A most curious observation is the way triangles are a recurring theme of the sedimentary rocks on the shore at Kimmeridge Bay in Dorset. The photographs in this Post show how entire boulders have this shape as well as naturally-occurring cracks, crevices and fissures in the bedrock layers of the ledges and platforms. Most of the triangles are found in the harder dolomitic limestone.
Why should triangular fractures be so common? I think that they may be related to the phenomenon that has created the so-called expansion megapolygons in the bedrock here but would appreciate a simple explanation, if anyone could help me, of what exactly that is.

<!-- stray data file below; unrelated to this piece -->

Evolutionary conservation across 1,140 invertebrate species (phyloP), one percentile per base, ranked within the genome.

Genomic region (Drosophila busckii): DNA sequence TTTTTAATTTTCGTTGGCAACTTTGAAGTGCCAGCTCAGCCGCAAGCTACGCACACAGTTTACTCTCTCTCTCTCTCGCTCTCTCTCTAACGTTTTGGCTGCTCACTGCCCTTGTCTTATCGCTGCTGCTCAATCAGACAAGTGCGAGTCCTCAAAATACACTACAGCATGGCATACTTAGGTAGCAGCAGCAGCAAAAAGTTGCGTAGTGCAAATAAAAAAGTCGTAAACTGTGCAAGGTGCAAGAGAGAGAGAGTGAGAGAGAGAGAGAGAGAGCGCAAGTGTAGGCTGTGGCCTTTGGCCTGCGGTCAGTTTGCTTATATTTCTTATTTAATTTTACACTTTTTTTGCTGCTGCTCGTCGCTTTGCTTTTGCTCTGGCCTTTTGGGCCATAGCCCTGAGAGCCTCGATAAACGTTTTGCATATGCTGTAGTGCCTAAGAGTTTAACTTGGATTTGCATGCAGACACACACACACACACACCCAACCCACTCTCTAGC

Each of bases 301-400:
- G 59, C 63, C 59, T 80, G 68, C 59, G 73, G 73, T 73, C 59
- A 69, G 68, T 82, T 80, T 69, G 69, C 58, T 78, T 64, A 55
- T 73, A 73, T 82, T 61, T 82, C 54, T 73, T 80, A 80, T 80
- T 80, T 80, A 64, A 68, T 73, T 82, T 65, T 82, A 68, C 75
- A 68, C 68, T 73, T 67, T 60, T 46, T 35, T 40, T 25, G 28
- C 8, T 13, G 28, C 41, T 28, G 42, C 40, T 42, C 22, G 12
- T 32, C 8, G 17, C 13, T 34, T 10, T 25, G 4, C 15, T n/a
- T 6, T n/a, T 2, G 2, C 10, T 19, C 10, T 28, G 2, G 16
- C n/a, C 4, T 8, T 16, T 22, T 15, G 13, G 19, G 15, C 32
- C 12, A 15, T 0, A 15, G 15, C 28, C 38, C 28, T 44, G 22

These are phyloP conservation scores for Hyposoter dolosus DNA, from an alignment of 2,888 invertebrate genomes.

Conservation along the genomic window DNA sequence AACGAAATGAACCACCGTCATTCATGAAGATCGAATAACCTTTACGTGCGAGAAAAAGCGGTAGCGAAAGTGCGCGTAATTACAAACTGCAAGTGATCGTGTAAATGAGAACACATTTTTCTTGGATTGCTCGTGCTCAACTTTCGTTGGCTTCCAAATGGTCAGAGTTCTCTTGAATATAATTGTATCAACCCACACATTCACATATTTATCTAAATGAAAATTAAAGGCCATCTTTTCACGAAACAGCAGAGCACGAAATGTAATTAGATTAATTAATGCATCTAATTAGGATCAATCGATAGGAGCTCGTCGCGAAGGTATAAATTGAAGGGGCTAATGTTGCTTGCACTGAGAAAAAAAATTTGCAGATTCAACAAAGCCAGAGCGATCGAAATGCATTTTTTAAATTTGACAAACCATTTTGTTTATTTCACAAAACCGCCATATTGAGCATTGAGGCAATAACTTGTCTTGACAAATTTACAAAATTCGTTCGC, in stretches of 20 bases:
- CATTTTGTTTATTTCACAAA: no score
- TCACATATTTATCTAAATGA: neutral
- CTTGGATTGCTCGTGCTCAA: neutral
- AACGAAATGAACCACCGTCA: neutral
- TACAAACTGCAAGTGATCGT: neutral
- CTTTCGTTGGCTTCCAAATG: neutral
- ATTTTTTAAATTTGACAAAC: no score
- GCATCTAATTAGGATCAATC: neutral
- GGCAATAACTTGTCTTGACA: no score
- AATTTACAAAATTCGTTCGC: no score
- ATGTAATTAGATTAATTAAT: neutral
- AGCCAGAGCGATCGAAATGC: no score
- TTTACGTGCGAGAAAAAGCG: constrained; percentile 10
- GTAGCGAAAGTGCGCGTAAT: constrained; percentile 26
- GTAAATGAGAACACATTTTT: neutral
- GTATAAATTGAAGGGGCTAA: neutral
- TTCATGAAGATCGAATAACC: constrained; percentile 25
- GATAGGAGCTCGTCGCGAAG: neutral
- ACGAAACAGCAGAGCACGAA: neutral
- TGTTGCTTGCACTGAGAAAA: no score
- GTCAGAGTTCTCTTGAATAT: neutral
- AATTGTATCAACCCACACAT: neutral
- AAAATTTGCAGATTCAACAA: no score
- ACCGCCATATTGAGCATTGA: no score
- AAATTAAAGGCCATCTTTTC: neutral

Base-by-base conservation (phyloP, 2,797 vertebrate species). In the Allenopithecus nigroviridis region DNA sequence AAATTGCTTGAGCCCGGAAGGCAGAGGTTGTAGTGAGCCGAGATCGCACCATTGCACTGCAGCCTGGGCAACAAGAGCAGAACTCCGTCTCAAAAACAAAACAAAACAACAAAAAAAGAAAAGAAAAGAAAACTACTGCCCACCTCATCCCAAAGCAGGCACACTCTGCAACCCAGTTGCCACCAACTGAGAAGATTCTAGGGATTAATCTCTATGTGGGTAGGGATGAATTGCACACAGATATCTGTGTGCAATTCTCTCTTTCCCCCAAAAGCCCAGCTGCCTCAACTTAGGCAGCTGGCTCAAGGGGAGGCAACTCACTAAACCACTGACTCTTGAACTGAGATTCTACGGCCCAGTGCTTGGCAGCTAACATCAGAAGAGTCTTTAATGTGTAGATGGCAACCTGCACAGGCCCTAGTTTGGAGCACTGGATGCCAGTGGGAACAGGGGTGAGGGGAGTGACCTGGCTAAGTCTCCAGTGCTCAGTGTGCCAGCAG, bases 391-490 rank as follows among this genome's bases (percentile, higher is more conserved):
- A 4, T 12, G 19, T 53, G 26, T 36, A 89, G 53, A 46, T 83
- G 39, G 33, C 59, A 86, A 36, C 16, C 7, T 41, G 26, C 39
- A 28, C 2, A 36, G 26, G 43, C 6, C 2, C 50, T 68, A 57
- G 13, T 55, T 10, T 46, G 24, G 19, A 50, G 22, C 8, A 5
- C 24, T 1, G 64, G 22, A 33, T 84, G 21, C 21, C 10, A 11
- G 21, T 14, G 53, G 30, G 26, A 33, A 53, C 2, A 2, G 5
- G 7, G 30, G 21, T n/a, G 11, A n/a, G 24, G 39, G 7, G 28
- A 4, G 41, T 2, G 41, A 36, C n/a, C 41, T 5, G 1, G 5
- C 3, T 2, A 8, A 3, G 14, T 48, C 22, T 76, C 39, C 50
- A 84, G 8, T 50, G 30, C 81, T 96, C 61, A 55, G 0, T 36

Triangular beach boulder.
Triangular fissure outlines in rock pavement.
More triangle-shaped cracks in a dolomite rock platform.
How many triangles can you see here and below? Spotting and counting triangles could be fun activity for kids on the Kimmeridge shore.
For more information about Kimmeridge Bay see the Purbeck Marine Wildlife Reserve Web Site.